Ideal time to grow winter vegetables


I am getting the feeling during the last week that many gardeners are planting out their own winter vegetables.

Whether it has been the welcome rain or lack of supplies in stores, it is the ideal time to grow brassicas, which are the major group of vegetables produced as winter crops. This includes cabbage, cauliflower and Brussels sprouts, which are ideal for stews and soups. Winter vegetables like an alkaline soil which means adding lime to the garden or digging in poultry manure.

The very popular broccoli can still be planted up until April, which depends on quick growth – this can be achieved by applying a side dressing of a complete fertiliser every five or six weeks or a weekly application of Flourish of Tomato and Vegetable fertiliser. Once the broccoli’s centre head is tightly packed, cut it to allow side shoot to produce – don’t leave the centre head until dots of yellow appear as this indicates that flowering is beginning.

Although cauliflower is related to broccoli, they take longer to grow – from 14 to 24 weeks. Once the centre has formed it should be protected from direct sunlight. This is easily done by tying some of the larger leaves together to form a cover over the curd (centre).

Cabbage is somewhat easier to grow than cauliflower and broccoli, but its quick growth needs to be encouraged by nitrogen. This can be achieved by applying poultry manure or small applications of sulphate of ammonia.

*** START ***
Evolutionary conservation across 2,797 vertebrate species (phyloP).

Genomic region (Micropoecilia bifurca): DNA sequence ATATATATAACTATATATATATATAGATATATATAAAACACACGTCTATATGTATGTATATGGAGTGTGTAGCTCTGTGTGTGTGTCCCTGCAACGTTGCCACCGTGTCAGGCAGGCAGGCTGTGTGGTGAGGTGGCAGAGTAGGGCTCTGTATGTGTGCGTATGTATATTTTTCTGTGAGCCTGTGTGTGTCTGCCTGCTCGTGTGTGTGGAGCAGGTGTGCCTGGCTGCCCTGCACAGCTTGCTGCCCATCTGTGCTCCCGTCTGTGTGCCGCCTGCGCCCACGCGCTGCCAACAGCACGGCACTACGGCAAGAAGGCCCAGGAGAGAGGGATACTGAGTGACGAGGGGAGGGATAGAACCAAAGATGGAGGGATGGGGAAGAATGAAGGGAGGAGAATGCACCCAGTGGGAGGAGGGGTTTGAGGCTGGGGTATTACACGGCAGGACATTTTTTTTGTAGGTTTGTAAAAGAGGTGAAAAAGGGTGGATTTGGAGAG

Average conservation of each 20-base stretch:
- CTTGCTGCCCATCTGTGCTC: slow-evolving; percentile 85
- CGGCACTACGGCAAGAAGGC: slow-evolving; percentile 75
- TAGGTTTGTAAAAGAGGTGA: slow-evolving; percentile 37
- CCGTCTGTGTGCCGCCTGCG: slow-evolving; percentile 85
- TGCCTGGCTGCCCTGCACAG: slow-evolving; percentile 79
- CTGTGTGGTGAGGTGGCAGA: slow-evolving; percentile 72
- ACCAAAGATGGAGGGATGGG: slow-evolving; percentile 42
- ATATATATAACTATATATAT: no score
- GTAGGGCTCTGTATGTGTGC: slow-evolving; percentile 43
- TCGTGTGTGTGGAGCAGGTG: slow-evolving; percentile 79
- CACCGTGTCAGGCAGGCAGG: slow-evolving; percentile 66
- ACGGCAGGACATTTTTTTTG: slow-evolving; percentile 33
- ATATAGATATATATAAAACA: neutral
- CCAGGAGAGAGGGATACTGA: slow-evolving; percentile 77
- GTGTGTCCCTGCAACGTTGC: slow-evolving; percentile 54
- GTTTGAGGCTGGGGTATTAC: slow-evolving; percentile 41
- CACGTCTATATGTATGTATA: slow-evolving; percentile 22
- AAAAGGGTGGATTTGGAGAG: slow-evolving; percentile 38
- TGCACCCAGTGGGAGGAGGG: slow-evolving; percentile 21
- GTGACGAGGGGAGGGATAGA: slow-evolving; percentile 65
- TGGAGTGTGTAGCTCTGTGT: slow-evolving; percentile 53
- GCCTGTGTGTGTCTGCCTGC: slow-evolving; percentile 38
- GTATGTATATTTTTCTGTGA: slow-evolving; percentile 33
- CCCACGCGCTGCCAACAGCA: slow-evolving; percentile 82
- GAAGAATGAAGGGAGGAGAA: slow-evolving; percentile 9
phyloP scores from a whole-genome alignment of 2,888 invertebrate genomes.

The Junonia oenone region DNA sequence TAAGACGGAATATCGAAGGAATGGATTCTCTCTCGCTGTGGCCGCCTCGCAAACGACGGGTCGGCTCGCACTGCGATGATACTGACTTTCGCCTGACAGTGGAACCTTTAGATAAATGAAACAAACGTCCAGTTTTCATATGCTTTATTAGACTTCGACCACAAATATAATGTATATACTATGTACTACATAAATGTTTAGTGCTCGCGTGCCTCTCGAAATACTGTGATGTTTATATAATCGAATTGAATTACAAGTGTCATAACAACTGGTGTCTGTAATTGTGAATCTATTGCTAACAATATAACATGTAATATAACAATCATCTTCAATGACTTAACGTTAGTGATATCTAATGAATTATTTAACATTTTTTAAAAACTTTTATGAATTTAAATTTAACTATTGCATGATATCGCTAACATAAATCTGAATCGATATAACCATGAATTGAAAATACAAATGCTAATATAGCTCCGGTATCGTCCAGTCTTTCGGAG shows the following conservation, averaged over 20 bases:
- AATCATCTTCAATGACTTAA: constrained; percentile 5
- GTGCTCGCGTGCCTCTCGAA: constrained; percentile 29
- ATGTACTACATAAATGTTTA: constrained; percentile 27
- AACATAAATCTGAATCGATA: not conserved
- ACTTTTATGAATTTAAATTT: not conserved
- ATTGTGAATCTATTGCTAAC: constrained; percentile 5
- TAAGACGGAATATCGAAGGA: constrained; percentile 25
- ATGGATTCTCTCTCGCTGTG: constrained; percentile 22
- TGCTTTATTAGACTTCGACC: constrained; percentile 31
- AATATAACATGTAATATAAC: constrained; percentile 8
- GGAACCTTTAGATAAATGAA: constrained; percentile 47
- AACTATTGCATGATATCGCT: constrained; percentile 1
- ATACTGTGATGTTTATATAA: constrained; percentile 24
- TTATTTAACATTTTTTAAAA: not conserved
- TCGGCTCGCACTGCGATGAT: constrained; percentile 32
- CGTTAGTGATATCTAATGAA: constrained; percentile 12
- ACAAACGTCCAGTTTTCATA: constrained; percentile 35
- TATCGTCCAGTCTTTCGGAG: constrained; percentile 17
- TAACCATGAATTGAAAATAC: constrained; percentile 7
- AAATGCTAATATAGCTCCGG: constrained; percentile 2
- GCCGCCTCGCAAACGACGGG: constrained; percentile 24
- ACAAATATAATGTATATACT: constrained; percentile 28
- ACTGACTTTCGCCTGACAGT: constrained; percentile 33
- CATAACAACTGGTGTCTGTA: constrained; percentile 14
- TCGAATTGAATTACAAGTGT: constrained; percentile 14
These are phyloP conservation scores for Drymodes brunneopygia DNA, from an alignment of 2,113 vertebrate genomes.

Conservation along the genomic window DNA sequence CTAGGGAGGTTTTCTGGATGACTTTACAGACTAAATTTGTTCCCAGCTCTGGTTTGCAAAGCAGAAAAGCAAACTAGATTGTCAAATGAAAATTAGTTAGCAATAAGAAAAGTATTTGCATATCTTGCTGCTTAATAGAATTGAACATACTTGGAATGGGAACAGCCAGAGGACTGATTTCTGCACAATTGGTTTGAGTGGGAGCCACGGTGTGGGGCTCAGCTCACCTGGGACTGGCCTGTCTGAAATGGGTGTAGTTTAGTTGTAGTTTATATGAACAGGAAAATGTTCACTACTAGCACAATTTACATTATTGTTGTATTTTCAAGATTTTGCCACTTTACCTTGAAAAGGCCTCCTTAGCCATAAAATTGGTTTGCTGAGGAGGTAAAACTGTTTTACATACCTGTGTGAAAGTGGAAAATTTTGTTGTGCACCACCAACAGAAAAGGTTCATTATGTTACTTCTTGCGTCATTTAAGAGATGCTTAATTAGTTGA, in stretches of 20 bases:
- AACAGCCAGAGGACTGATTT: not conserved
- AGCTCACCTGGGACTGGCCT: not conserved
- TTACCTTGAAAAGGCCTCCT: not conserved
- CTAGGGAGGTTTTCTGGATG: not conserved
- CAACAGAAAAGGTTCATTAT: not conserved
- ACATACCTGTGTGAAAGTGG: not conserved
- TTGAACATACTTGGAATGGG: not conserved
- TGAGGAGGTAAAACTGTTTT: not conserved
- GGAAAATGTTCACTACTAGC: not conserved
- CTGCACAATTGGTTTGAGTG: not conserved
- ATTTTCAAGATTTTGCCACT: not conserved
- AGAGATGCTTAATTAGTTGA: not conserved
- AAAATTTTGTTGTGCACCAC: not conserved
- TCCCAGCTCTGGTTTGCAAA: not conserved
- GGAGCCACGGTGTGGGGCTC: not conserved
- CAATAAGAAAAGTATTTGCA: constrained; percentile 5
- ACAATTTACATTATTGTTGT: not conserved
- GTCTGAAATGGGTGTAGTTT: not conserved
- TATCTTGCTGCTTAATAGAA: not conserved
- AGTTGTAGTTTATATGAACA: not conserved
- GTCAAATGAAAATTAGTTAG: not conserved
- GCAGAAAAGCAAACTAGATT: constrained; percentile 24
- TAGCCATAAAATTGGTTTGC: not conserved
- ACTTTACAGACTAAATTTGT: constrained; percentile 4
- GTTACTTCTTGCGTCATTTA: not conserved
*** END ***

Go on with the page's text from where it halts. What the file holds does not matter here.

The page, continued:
The most annoying pest to vegetables being grown through autumn to winter are the white butterfly months, which lay countless eggs, resulting in grubs. I combat this by applying a derris dust.

Many other vegetables can be grown at this time. It’s easy to grow silver beet, carrots, broad beans, carrot, leeks and parsnips, as well as winter variety lettuce.


* St. Pat’s Day was on Tuesday, but it’s still ideal this week to plant sweet peas.

* Keep working on lawns that haven’t recovered from army grub.

* Pumpkins and watermelons should be picked ready for storage – a shrivelled stem is a good indicator they are ready for picking.

* Recent rains which we have begged for means lime on the lawns and dolomite on the garden, especially the roses beds.

In the garden, with Judy Sharpe.